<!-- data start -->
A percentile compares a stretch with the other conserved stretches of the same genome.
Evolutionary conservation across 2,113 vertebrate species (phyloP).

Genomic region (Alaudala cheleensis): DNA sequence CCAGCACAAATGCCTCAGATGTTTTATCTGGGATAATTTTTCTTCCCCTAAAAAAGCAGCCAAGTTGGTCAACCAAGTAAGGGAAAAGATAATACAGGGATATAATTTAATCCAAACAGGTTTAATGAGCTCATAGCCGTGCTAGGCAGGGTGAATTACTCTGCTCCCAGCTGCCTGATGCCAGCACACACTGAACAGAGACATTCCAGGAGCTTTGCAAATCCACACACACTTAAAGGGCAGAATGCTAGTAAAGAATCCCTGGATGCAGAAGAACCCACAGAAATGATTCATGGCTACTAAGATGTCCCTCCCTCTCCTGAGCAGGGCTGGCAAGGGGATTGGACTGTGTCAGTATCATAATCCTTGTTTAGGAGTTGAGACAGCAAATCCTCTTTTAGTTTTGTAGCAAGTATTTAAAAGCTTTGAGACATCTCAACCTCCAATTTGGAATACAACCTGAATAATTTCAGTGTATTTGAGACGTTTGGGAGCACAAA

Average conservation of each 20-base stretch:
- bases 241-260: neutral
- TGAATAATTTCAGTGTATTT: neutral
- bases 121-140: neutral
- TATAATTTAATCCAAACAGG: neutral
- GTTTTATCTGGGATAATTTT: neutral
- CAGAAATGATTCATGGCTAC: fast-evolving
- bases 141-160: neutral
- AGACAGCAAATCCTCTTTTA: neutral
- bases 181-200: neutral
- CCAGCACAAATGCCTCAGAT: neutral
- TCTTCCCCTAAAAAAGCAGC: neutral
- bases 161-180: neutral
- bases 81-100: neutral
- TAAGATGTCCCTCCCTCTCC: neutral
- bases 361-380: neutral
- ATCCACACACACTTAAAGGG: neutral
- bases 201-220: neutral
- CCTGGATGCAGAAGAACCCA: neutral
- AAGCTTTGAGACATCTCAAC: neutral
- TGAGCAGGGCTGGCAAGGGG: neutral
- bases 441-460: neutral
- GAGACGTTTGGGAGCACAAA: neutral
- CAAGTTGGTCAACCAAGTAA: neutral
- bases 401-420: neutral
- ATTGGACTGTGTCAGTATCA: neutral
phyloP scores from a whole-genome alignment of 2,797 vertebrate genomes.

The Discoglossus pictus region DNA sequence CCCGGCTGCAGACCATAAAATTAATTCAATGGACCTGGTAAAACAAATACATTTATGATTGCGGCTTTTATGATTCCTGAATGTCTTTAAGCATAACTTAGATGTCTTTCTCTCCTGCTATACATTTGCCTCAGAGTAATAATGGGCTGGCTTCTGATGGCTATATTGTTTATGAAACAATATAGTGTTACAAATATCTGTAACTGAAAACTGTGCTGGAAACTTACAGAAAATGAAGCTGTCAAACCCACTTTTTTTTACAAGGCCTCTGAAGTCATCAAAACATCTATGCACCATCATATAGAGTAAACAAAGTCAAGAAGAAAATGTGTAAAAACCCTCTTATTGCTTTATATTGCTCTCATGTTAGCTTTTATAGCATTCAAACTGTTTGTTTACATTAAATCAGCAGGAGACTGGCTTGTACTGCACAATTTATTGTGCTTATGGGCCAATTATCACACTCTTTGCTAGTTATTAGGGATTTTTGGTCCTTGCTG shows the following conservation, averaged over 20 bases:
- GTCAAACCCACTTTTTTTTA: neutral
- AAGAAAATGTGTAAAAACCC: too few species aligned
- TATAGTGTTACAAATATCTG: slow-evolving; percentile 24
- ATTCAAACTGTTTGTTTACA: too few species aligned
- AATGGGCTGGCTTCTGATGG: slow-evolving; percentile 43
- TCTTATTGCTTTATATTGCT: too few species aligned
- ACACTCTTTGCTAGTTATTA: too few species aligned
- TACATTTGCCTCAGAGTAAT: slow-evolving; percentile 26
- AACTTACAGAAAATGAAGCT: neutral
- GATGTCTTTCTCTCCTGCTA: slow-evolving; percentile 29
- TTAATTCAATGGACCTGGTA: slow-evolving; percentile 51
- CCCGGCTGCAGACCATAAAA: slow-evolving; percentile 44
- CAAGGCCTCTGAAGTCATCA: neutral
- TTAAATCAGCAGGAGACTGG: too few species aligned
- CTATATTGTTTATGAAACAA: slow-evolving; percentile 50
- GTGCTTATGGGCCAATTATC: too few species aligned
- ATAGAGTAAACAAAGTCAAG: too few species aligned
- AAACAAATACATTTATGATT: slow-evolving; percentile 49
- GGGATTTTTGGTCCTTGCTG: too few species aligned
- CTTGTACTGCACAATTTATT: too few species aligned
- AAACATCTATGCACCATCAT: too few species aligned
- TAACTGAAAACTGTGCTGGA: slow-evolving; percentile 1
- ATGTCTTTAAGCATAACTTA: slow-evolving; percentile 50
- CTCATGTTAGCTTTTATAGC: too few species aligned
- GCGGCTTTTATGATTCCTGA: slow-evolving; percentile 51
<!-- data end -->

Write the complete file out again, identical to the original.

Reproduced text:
A percentile compares a stretch with the other conserved stretches of the same genome.
Evolutionary conservation across 2,113 vertebrate species (phyloP).

Genomic region (Alaudala cheleensis): DNA sequence CCAGCACAAATGCCTCAGATGTTTTATCTGGGATAATTTTTCTTCCCCTAAAAAAGCAGCCAAGTTGGTCAACCAAGTAAGGGAAAAGATAATACAGGGATATAATTTAATCCAAACAGGTTTAATGAGCTCATAGCCGTGCTAGGCAGGGTGAATTACTCTGCTCCCAGCTGCCTGATGCCAGCACACACTGAACAGAGACATTCCAGGAGCTTTGCAAATCCACACACACTTAAAGGGCAGAATGCTAGTAAAGAATCCCTGGATGCAGAAGAACCCACAGAAATGATTCATGGCTACTAAGATGTCCCTCCCTCTCCTGAGCAGGGCTGGCAAGGGGATTGGACTGTGTCAGTATCATAATCCTTGTTTAGGAGTTGAGACAGCAAATCCTCTTTTAGTTTTGTAGCAAGTATTTAAAAGCTTTGAGACATCTCAACCTCCAATTTGGAATACAACCTGAATAATTTCAGTGTATTTGAGACGTTTGGGAGCACAAA

Average conservation of each 20-base stretch:
- bases 241-260: neutral
- TGAATAATTTCAGTGTATTT: neutral
- bases 121-140: neutral
- TATAATTTAATCCAAACAGG: neutral
- GTTTTATCTGGGATAATTTT: neutral
- CAGAAATGATTCATGGCTAC: fast-evolving
- bases 141-160: neutral
- AGACAGCAAATCCTCTTTTA: neutral
- bases 181-200: neutral
- CCAGCACAAATGCCTCAGAT: neutral
- TCTTCCCCTAAAAAAGCAGC: neutral
- bases 161-180: neutral
- bases 81-100: neutral
- TAAGATGTCCCTCCCTCTCC: neutral
- bases 361-380: neutral
- ATCCACACACACTTAAAGGG: neutral
- bases 201-220: neutral
- CCTGGATGCAGAAGAACCCA: neutral
- AAGCTTTGAGACATCTCAAC: neutral
- TGAGCAGGGCTGGCAAGGGG: neutral
- bases 441-460: neutral
- GAGACGTTTGGGAGCACAAA: neutral
- CAAGTTGGTCAACCAAGTAA: neutral
- bases 401-420: neutral
- ATTGGACTGTGTCAGTATCA: neutral
phyloP scores from a whole-genome alignment of 2,797 vertebrate genomes.

The Discoglossus pictus region DNA sequence CCCGGCTGCAGACCATAAAATTAATTCAATGGACCTGGTAAAACAAATACATTTATGATTGCGGCTTTTATGATTCCTGAATGTCTTTAAGCATAACTTAGATGTCTTTCTCTCCTGCTATACATTTGCCTCAGAGTAATAATGGGCTGGCTTCTGATGGCTATATTGTTTATGAAACAATATAGTGTTACAAATATCTGTAACTGAAAACTGTGCTGGAAACTTACAGAAAATGAAGCTGTCAAACCCACTTTTTTTTACAAGGCCTCTGAAGTCATCAAAACATCTATGCACCATCATATAGAGTAAACAAAGTCAAGAAGAAAATGTGTAAAAACCCTCTTATTGCTTTATATTGCTCTCATGTTAGCTTTTATAGCATTCAAACTGTTTGTTTACATTAAATCAGCAGGAGACTGGCTTGTACTGCACAATTTATTGTGCTTATGGGCCAATTATCACACTCTTTGCTAGTTATTAGGGATTTTTGGTCCTTGCTG shows the following conservation, averaged over 20 bases:
- GTCAAACCCACTTTTTTTTA: neutral
- AAGAAAATGTGTAAAAACCC: too few species aligned
- TATAGTGTTACAAATATCTG: slow-evolving; percentile 24
- ATTCAAACTGTTTGTTTACA: too few species aligned
- AATGGGCTGGCTTCTGATGG: slow-evolving; percentile 43
- TCTTATTGCTTTATATTGCT: too few species aligned
- ACACTCTTTGCTAGTTATTA: too few species aligned
- TACATTTGCCTCAGAGTAAT: slow-evolving; percentile 26
- AACTTACAGAAAATGAAGCT: neutral
- GATGTCTTTCTCTCCTGCTA: slow-evolving; percentile 29
- TTAATTCAATGGACCTGGTA: slow-evolving; percentile 51
- CCCGGCTGCAGACCATAAAA: slow-evolving; percentile 44
- CAAGGCCTCTGAAGTCATCA: neutral
- TTAAATCAGCAGGAGACTGG: too few species aligned
- CTATATTGTTTATGAAACAA: slow-evolving; percentile 50
- GTGCTTATGGGCCAATTATC: too few species aligned
- ATAGAGTAAACAAAGTCAAG: too few species aligned
- AAACAAATACATTTATGATT: slow-evolving; percentile 49
- GGGATTTTTGGTCCTTGCTG: too few species aligned
- CTTGTACTGCACAATTTATT: too few species aligned
- AAACATCTATGCACCATCAT: too few species aligned
- TAACTGAAAACTGTGCTGGA: slow-evolving; percentile 1
- ATGTCTTTAAGCATAACTTA: slow-evolving; percentile 50
- CTCATGTTAGCTTTTATAGC: too few species aligned
- GCGGCTTTTATGATTCCTGA: slow-evolving; percentile 51